Mary Inzana, founder and CEO of the Triad House, said that she would like to build eight efficiency apartments and eight transitional living apartments on her property, which, she said, would be considered affordable housing.
said that her
current house holds eight girls and four boys, aged 15 through 18.Most kids are victims of abuse, homelessness, have parents that are drug addicts, or did not make it into foster care.
"Kids do well when they're here," she
said."They get tutored and they get the help they need therapeutically."Inzana fondly remembers several kids who have come through her home, since it opened in 1985, who have gone on to get a college education, and some even attained graduate degrees.
"We want to make our kids totally successful," she
said."We want to give them the same opportunities that kids with families get."
The addition, she
said, would be a separate building, aimed at young adults aged 17 through 21.Each person would be required to have graduated from high school, and must be employed or attending college.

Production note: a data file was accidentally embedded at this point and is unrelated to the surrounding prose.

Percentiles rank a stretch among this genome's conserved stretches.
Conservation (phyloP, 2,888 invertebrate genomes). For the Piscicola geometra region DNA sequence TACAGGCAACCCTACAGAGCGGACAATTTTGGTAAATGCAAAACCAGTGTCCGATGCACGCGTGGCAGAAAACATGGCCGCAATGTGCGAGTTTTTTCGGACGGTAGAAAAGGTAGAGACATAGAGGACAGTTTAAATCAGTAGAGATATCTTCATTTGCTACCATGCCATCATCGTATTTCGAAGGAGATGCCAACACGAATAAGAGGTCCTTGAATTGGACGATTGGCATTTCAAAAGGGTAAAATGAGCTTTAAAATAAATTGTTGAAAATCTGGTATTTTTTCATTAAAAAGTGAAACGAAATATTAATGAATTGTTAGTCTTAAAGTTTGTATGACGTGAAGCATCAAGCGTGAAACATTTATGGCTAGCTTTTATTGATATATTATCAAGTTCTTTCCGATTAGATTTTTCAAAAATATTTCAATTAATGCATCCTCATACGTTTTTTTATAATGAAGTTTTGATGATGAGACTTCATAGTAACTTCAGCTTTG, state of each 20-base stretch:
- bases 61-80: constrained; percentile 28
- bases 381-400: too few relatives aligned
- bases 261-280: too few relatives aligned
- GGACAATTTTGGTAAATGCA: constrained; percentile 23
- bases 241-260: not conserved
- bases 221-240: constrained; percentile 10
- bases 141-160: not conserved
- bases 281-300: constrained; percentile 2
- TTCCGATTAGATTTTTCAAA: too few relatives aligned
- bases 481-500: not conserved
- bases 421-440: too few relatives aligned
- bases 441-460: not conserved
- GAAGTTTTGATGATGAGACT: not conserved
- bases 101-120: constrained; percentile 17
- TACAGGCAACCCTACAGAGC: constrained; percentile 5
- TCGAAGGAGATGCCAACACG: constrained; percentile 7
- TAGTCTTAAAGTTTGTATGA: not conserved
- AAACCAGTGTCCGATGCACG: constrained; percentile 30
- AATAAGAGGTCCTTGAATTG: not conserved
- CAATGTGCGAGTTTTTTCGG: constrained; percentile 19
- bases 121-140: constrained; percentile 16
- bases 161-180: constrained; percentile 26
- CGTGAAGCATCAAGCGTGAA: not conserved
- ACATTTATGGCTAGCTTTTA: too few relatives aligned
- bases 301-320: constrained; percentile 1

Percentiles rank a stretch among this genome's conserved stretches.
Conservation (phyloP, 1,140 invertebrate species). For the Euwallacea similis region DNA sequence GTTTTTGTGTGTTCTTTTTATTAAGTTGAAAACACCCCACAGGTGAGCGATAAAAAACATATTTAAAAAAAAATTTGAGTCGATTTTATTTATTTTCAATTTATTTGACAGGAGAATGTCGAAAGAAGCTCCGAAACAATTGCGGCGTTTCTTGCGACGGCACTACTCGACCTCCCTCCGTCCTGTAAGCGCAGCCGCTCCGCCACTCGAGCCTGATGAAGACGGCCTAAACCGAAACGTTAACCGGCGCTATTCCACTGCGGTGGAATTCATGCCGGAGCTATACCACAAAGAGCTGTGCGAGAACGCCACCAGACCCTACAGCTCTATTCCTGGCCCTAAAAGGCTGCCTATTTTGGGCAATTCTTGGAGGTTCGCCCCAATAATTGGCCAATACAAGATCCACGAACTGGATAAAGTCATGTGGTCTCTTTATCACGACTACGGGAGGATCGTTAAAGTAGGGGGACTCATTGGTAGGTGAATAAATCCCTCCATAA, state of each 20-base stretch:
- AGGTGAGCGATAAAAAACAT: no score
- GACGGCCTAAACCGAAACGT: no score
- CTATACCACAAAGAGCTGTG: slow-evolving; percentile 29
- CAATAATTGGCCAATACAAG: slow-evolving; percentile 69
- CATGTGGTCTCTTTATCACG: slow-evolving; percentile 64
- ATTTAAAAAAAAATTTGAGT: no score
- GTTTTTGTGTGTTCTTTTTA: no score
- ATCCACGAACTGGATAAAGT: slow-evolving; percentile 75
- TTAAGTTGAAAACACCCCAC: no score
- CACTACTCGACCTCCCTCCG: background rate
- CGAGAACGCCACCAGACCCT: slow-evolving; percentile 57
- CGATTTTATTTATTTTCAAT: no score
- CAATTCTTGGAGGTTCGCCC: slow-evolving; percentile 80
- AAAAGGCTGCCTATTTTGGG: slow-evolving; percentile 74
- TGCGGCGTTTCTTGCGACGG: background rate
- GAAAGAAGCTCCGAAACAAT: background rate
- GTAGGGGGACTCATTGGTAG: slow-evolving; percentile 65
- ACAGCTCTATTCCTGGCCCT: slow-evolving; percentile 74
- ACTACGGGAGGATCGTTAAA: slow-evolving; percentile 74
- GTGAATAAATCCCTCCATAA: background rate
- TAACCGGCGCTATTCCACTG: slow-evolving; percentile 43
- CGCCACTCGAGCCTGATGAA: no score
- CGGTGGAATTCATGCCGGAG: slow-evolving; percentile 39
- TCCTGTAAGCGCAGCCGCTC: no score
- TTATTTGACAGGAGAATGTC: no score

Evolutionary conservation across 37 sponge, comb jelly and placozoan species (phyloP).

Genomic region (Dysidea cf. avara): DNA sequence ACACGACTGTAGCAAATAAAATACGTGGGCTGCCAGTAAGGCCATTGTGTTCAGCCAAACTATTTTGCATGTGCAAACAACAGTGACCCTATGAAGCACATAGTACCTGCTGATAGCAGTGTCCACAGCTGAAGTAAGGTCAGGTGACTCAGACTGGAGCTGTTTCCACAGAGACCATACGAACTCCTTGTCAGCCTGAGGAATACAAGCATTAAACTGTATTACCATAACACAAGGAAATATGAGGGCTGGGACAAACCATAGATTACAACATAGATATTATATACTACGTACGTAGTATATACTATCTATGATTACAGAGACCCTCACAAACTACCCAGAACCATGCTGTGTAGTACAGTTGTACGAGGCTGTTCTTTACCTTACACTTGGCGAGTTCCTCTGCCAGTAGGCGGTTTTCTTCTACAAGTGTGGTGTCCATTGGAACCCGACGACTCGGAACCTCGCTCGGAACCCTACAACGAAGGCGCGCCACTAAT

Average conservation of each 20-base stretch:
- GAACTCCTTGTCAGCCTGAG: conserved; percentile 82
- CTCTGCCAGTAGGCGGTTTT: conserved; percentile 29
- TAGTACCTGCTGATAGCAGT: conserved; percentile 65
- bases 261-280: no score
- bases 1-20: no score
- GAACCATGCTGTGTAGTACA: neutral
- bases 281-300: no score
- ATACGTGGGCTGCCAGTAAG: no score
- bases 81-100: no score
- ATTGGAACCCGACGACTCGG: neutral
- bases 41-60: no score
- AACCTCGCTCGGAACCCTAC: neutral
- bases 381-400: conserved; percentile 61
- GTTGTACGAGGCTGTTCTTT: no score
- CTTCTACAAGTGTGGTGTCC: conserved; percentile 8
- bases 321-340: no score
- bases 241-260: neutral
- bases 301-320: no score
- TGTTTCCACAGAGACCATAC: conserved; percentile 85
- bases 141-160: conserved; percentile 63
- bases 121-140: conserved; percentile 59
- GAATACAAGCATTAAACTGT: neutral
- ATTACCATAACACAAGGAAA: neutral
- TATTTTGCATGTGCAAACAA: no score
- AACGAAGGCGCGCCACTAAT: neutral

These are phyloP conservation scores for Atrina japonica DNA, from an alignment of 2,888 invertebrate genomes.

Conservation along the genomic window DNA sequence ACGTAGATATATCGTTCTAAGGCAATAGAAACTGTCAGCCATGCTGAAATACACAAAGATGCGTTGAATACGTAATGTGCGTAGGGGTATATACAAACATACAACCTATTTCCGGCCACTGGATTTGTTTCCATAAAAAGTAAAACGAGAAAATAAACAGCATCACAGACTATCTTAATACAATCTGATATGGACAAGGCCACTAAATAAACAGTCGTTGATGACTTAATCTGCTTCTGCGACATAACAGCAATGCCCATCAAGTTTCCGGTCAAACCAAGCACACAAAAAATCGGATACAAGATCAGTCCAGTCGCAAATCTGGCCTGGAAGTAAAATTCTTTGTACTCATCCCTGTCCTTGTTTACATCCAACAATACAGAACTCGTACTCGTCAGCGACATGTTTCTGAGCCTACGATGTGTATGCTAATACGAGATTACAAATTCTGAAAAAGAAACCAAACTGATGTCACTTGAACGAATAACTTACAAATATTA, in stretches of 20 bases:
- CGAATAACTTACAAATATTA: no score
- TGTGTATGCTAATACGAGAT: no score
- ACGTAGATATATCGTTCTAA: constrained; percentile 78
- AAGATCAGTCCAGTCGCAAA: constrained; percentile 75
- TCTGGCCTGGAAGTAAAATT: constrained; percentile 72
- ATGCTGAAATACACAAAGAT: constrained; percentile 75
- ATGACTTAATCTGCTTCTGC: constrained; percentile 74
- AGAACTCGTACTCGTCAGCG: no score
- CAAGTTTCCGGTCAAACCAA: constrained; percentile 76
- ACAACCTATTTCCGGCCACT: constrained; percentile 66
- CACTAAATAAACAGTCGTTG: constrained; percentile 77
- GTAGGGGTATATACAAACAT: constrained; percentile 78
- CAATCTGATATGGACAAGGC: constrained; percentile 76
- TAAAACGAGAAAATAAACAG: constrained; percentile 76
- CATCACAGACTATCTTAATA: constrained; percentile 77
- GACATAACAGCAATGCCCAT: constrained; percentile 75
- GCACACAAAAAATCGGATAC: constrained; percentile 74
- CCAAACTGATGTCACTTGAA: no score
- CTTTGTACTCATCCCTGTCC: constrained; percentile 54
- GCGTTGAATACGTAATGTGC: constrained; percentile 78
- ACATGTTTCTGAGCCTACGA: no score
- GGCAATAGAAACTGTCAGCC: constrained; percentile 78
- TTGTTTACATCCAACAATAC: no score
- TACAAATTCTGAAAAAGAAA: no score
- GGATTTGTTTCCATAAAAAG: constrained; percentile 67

The building would hold a total of 16 young adults, who, she
said, are mostly from Mercer County.
Each young adult in her
current house is also required to participate in community service, such as Meals on Wheels, and the same would hold through for her
new home, she
said that the young adults who would be in her
home could either have aged out of foster care or been living in her Triad house
, and although they are older, they are still in need of support.
"We want them to go on to be productive members of society," Inzana
said."They need a bridge to help them over the hump they've been faced with."
But first she
needs to cross a bridge with angry neighbors trying to stop her
to get her
project approved by the zoning board.